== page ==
Paradox of punishment

The decision by the ICTR, (International Criminal Tribunal for Rwanda) to give the criminals ‘maximum liberty’, by extending conjugal rights to them while in prison is offending the already offended.

The decision by the ICTR, (International Criminal Tribunal for Rwanda) to give the criminals ‘maximum liberty’, by extending conjugal rights to them while in prison is offending the already offended.

Genocide is a crime that already dehumanized the offended. I am afraid they are likely to be further dehumanized because of the so-called international prisoners’ rights. Recently, ICTR said that there is a possibility to allow prisoners who committed genocide in Rwanda, to meet their wives.

The decision is lamentable!
Giving those proven guilty an appropriate punishment is important. Punishment should try to have some degree of equality to the offence committed. For example, a person who stole bread from a grocery store does not deserve the same punishment as one who committed genocide.

The latter deserves a more severe punishment. Ironically, the former is given more precise and accurate punishment.
One is therefore likely to face a tougher punishment for killing one person than killing a thousand. What a paradox!
Punishment that does not serve as a deterrent is meaningless.

Deterrence is all about punishing somebody as an example to avoid that crime taking place again either as committed by the same person or others. Some countries, advocate the death penalty, because it is one of those extreme punishments that would create fear in the mind of any sane person.

Everybody fears death; even animals and most criminals would think twice if they knew their own lives were at stake. In the absence of the death penalty, life imprisonment can be a good alternative – an option Rwanda chose. Otherwise, I do not see why prisoners, who are treated like the ones I am seeing in Arusha, cannot commit another murder/genocide in future. They are living such a decent life that does not allow them to fear.

You will not be surprised if inmates in Arusha started committing further crimes within the prison especially that, they are already facing the maximum punishment, as it is the case of the genocide criminals.

If the rights of prisoners go as far as claimed by the ICTR judges in Arusha, I do not see its essence because it will not stop the prisoners to commit crimes. If the trend continues the way it is, then we shall only continue to be excited by trials whose logical outcome of justice and accountability will remain a mirage to us.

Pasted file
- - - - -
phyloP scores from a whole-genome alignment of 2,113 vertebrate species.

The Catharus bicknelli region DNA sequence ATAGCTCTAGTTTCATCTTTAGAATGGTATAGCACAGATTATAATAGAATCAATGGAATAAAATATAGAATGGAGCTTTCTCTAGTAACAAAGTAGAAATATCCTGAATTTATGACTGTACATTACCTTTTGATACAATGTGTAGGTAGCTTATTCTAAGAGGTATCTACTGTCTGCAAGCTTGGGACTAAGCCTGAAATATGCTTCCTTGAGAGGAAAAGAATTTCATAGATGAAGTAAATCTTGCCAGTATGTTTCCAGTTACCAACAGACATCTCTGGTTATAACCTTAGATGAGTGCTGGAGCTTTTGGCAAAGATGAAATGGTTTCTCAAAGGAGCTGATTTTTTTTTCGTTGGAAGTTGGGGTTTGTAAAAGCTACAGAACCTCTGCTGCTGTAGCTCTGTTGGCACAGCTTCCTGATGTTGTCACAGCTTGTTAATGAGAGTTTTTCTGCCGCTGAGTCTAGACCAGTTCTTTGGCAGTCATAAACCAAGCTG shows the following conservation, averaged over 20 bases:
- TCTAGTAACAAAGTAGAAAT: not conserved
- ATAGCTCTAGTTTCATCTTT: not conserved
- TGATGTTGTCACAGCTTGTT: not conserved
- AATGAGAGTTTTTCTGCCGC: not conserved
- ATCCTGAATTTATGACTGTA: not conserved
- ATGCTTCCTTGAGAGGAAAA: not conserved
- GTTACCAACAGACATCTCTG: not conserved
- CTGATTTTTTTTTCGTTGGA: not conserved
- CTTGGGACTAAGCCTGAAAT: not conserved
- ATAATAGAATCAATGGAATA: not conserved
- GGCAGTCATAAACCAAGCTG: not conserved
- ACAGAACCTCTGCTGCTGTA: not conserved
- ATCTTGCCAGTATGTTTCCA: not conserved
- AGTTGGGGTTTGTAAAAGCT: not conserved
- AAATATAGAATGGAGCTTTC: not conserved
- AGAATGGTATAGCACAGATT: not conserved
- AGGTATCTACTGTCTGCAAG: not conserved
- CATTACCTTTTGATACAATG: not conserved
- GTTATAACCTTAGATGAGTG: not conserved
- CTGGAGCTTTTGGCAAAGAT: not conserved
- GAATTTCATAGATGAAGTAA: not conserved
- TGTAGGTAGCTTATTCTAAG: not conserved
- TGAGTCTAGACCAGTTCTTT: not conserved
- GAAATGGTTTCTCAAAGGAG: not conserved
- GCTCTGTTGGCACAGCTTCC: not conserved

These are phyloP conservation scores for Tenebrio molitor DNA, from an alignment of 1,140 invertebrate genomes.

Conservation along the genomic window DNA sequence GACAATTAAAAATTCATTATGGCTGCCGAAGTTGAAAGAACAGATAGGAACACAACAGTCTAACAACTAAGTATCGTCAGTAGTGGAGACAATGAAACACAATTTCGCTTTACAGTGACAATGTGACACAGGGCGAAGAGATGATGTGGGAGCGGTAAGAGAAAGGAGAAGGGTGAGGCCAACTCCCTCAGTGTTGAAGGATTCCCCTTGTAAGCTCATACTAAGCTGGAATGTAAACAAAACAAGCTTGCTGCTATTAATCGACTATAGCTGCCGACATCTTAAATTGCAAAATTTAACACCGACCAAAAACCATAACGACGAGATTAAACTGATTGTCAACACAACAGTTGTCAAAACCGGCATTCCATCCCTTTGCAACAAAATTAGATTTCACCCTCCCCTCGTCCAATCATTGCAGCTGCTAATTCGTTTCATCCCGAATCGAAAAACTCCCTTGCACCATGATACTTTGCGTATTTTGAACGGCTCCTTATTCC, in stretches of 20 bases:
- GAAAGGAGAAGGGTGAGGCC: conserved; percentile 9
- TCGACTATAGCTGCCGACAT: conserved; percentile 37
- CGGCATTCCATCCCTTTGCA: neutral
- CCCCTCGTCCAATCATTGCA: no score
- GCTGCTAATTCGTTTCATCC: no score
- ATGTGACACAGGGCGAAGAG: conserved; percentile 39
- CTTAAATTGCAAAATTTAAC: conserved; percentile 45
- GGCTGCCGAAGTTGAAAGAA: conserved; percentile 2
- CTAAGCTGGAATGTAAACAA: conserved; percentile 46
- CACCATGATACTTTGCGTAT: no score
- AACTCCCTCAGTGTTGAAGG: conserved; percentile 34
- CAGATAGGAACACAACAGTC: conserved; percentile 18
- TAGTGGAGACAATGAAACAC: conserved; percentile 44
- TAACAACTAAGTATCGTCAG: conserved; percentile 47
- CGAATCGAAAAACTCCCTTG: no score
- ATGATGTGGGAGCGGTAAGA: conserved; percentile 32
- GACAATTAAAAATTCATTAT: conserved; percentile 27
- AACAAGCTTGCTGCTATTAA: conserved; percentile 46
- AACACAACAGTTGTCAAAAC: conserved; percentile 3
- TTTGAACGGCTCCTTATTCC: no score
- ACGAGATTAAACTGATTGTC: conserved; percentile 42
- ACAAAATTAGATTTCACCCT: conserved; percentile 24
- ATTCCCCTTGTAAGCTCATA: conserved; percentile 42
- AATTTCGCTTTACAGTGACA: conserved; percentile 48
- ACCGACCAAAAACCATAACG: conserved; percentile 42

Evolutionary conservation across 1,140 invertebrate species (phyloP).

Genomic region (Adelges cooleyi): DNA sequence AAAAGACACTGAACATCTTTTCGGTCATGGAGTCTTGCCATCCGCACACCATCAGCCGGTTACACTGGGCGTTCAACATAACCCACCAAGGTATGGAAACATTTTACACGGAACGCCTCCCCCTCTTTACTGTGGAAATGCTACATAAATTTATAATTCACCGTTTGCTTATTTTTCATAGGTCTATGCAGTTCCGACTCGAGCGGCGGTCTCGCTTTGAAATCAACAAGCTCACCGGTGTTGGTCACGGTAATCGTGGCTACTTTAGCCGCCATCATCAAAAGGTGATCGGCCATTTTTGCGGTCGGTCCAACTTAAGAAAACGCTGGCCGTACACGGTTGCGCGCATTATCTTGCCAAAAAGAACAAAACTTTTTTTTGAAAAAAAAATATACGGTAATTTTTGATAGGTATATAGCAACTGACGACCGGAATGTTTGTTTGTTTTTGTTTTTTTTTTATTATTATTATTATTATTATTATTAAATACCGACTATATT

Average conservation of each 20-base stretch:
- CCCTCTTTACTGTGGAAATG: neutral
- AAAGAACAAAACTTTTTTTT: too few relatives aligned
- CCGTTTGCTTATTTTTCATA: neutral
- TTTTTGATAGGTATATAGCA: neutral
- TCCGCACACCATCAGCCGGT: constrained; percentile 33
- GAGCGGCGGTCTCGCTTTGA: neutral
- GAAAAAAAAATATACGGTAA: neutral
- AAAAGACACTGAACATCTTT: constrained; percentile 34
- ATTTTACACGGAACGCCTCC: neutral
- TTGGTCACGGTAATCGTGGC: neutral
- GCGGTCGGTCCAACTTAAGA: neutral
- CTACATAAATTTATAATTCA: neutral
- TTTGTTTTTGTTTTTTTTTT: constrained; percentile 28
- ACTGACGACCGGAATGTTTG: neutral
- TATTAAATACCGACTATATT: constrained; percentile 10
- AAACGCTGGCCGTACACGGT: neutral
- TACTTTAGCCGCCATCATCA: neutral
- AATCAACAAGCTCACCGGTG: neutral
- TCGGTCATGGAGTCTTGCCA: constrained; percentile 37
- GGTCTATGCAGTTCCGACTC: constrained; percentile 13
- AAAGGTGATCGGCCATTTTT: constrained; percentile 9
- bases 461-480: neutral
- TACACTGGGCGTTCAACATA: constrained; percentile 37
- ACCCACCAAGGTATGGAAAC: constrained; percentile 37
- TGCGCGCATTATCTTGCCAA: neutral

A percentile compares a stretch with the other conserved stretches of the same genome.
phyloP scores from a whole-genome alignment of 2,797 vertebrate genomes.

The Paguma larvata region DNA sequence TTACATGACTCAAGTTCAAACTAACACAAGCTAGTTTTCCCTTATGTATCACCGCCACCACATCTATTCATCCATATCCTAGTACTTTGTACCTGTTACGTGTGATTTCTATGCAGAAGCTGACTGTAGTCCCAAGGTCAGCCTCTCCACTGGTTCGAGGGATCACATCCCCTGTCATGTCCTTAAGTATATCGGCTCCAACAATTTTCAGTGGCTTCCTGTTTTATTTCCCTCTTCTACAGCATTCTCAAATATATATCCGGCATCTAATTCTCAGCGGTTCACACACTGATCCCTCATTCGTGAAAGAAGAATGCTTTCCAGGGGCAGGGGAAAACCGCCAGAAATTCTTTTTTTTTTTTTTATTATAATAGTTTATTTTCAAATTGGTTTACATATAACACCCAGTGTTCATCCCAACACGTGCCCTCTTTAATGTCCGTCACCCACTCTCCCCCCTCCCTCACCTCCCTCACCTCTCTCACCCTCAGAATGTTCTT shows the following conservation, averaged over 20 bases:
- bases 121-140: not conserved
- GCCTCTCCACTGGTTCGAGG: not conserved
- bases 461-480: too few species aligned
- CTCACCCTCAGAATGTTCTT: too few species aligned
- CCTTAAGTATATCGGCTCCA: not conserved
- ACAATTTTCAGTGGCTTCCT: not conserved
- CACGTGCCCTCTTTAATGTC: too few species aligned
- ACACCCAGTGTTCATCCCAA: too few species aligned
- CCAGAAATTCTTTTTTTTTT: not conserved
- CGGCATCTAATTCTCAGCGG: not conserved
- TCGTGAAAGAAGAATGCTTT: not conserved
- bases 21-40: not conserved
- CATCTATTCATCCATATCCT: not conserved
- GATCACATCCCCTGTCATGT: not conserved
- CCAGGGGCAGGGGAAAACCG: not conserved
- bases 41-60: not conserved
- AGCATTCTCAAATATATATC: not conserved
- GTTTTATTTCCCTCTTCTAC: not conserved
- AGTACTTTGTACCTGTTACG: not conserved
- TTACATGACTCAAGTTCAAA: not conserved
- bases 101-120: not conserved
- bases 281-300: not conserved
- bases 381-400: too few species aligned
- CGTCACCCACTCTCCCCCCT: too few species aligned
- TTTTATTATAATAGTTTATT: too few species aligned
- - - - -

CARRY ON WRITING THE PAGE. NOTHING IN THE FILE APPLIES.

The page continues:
It actually beats logic of any sane mind to give a criminal, such rights. A genocide criminal, who did not only kill, but raped women and sexually molested boys.

It is sheer mockery! Imagine such a person who after pleading insanity, stays in custody, eating three square meals a day, sleeping on a mattress with a blanket in air-conditioned comfort, having a roof over his head and watching world television channels.

As if that is not enough, the criminal of that nature is going to get more conjugal rights.  We in fact call upon severe punishment not only to show survivors that no one can escape answering crimes committed, but also to rehabilitate criminals.

We need punishment that gives definite purpose of reducing crime as well as bringing justice to the criminals and healing to the victims. In order to serve its purpose, punishment must be adjusted and made more effective and efficient.

Justice and punishment in Arusha (however much remote it is) for that matter must ensure that the safety of the society brings justice to those who have suffered and most importantly helps in reducing crime and criminals in our society. 

Much as we should not justify punishment according to either the deontologists or utilitarian, we must ensure that if someone has committed a crime, he or she must be punished.

The deontologists will justify punishment purely on duty that must be fulfilled while utilitarian justify punishment solely based on its consequences.

The justification of punishment should be guided by questions such as; what do you want to achieve as you punish? On the other hand, are you punishing as a duty?
An obligation to punish should rise from its social utility.

This means that overall; the good not only of the person but also of the society must act as a reference point.  That is why I find what ICTR is doing bad and actually, going to harm the society. Why create a great paradox?


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